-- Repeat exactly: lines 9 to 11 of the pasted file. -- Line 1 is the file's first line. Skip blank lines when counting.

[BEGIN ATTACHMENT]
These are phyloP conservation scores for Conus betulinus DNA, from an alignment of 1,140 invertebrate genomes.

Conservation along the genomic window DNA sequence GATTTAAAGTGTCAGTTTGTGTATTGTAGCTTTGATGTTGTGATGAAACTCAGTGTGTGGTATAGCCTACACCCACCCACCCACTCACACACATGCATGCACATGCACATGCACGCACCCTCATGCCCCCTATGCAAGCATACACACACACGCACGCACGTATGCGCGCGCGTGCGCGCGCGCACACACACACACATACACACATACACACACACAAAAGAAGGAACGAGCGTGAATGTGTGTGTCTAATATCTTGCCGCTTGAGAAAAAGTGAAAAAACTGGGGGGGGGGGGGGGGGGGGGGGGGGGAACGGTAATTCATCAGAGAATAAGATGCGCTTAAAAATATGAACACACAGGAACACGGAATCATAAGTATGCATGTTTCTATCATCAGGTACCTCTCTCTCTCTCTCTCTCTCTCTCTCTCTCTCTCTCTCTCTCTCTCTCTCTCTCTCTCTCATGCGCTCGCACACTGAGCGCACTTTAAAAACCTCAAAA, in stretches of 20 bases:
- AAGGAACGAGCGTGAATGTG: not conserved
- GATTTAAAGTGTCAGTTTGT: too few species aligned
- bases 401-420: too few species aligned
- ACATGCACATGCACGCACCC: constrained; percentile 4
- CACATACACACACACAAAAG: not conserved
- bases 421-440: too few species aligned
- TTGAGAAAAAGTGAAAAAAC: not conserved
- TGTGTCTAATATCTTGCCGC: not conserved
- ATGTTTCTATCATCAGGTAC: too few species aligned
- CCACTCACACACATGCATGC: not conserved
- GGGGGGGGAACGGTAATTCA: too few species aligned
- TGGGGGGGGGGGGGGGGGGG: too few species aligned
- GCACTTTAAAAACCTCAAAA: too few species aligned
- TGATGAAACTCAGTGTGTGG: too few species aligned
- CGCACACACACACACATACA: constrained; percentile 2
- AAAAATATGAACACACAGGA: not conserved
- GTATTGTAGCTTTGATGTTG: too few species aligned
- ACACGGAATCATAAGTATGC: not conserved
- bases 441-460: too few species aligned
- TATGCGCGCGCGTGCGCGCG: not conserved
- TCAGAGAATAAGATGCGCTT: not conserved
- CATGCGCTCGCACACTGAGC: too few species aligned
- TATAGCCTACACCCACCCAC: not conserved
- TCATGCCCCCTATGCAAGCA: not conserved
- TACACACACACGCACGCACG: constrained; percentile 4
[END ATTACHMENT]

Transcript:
- TTGAGAAAAAGTGAAAAAAC: not conserved
- TGTGTCTAATATCTTGCCGC: not conserved
- ATGTTTCTATCATCAGGTAC: too few species aligned